local maize variety in the Philippines; and
(5) the development of markers for
sugarcane mosaic virus, maize rough
dwarf virus, drought tolerance, and low
nitrogen tolerance.

AMBIONET gained cohesiveness and
momentum, observes coordinator George,
between the training course and the
network's second annual meeting. Many
research advances by network members
were made during that period and shared
at the meeting. Linkages within the
network also flourished as the spirit of
comradeship that grew out of the training
course took root.

"At the Beijing meeting," says George,
"the team leaders saw for themselves how
the network has progressed and they
became keenly aware that working
together is key to getting things done. The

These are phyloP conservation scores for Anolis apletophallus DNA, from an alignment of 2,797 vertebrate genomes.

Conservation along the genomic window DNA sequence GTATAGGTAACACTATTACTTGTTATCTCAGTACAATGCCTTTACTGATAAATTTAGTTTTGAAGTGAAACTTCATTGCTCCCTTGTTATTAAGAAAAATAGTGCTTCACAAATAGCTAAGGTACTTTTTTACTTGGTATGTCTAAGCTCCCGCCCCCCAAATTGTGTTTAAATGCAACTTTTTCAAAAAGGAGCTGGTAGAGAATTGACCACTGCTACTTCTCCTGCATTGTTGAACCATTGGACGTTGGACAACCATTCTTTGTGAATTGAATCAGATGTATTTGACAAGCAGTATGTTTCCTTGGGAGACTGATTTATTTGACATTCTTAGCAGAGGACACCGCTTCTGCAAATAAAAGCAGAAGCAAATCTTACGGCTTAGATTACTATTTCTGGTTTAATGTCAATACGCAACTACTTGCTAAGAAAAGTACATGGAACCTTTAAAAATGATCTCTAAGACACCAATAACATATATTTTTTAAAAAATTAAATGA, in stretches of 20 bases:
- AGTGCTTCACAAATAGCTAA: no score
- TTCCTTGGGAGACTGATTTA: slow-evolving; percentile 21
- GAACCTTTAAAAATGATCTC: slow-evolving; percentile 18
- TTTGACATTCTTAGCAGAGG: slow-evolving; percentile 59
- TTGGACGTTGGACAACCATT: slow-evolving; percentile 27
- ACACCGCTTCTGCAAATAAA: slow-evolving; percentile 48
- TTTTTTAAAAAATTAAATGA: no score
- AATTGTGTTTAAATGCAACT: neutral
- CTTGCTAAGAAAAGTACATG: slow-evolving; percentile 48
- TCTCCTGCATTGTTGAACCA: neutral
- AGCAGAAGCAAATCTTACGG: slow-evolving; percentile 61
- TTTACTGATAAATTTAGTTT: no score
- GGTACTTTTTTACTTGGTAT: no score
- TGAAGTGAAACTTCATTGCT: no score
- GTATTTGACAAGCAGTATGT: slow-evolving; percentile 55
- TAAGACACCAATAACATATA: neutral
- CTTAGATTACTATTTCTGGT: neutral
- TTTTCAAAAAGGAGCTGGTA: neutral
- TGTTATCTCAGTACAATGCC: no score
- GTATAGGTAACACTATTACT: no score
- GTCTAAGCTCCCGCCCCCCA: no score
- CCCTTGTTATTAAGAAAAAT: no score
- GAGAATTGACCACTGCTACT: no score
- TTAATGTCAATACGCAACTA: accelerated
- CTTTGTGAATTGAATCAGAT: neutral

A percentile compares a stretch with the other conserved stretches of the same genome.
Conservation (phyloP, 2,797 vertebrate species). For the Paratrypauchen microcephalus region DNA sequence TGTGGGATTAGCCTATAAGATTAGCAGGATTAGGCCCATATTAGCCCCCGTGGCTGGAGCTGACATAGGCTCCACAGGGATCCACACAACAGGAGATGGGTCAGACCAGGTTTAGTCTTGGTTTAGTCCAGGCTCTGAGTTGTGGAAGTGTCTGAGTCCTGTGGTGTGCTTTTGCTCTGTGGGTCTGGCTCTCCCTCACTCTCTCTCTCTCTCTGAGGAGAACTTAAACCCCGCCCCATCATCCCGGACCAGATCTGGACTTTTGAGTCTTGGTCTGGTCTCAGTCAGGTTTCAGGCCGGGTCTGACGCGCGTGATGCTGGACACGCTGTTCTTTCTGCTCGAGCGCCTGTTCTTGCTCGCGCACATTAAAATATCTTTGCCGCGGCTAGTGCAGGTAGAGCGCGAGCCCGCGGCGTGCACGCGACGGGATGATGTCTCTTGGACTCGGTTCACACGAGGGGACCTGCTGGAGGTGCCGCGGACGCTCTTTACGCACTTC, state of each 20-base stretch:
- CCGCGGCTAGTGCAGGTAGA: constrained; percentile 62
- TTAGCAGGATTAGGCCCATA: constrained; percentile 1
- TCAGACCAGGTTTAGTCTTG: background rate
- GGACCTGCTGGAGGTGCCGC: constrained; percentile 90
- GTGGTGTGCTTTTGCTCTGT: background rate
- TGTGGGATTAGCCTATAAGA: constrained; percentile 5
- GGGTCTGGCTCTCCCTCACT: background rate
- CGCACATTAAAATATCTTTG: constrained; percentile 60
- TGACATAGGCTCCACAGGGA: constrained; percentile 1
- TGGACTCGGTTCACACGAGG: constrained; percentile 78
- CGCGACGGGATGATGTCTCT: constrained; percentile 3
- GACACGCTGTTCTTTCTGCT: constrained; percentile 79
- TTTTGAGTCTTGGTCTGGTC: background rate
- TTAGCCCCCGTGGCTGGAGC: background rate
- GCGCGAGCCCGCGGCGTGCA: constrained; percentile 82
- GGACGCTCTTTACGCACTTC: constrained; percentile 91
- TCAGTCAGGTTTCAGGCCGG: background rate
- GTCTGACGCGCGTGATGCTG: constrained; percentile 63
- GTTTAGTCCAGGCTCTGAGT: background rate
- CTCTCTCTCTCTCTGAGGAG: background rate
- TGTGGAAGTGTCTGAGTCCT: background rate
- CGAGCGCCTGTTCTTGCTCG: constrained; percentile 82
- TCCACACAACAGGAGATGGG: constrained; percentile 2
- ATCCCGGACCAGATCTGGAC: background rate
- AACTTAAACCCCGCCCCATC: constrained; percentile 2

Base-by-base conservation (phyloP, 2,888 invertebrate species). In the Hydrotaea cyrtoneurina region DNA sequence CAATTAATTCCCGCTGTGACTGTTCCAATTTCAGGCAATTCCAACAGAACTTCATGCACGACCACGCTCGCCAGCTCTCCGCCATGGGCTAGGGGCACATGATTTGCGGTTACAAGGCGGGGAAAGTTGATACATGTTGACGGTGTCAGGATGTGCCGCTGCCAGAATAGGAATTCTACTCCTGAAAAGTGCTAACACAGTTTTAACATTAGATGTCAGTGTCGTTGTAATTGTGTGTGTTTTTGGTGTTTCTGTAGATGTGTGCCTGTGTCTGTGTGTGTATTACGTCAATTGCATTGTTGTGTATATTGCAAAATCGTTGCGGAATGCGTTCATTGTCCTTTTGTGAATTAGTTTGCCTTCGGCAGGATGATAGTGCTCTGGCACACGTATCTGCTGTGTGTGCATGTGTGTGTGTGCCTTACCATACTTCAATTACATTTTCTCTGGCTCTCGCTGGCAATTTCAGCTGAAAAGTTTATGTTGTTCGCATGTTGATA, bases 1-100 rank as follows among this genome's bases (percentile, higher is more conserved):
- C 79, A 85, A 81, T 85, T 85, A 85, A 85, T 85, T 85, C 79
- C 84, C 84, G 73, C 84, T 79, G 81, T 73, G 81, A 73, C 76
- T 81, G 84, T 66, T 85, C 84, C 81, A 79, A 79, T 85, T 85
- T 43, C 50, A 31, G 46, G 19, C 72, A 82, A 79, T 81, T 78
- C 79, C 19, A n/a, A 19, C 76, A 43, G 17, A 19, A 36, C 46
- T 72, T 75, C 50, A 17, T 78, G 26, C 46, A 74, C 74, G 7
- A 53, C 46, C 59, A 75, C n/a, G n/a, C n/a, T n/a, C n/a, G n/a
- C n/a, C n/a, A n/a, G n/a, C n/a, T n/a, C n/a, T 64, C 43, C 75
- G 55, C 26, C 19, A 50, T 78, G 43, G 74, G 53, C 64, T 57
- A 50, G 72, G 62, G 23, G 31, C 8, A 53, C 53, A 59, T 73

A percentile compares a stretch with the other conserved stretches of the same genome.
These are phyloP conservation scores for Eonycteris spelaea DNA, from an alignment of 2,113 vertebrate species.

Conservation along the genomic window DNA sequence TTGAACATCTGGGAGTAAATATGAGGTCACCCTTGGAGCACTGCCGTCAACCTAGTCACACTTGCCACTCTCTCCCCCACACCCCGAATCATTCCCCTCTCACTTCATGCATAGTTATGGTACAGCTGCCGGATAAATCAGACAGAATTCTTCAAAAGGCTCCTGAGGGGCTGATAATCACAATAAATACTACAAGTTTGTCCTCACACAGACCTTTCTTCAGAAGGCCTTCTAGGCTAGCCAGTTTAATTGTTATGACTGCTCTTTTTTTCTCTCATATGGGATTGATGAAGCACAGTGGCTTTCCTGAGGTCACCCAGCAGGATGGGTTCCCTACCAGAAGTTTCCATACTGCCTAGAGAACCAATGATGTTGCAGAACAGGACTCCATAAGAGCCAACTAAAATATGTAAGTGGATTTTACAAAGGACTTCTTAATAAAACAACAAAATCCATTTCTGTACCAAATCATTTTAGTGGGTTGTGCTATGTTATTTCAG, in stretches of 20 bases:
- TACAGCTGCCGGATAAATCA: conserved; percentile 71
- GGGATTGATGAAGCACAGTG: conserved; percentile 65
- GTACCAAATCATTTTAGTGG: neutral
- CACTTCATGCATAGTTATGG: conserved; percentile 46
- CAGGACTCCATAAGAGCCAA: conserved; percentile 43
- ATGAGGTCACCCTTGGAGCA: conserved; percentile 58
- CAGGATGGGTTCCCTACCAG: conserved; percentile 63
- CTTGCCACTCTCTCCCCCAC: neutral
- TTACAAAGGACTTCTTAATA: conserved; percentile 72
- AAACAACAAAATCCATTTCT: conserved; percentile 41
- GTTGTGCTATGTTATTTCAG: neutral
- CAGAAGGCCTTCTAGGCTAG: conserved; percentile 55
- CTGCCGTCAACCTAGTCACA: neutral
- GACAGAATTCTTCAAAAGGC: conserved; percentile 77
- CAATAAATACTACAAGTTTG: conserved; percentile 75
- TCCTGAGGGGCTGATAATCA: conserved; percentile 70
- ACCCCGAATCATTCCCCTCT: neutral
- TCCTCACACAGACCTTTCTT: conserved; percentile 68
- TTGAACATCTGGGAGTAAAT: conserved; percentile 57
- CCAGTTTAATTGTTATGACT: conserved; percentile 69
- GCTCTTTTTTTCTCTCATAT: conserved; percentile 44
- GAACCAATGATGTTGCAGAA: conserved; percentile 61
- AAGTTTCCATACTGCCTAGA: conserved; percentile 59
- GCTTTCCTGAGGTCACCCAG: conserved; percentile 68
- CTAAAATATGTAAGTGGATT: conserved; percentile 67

meeting generated a heightened sense of
involvement, a willingness to share
experiences and resources, and a healthy
dose of the competitive spirit within the
network that, I think, helps spur the teams
to excel. The challenge now is to translate
all this into outputs that will benefit maize
farmers in the field."


m.george@cgiar.org









EFFECTIVE, ENVIRONMENTALLY



SAFE APHID CONTROL


WHEAT FARMERS IN DEVELOPING COUNTRIES ARE VIRTUALLY DEFENSELESS

AGAINST APHIDS, THE MOST WIDELY DISTRIBUTED INSECT PESTS OF WHEAT IN

THE WORLD. FOR THESE FARMERS, CIMMYT IS DEVELOPING ENVIRONMENTALLY

SAFE STRATEGIES TO MANAGE APHID POPULATIONS.





FORTIFYING WHEAT FARMERS'

DEFENSES AGAINST APHIDS
Aphids have great potential to do damage. They are highly mobile, to the
point that winged forms may ride in low-level jet winds and spread over
long distances in this way. They can produce 10 to 15 overlapping generations
in a single growing season. In recent years, aphid problems have increased as
cropping has intensified, tillage practices have changed, and the area under
irrigation has expanded.
Aphids damage crops directly, when they feed on plants, and indirectly,
through the viruses they transmit. Some aphid species transmit viruses that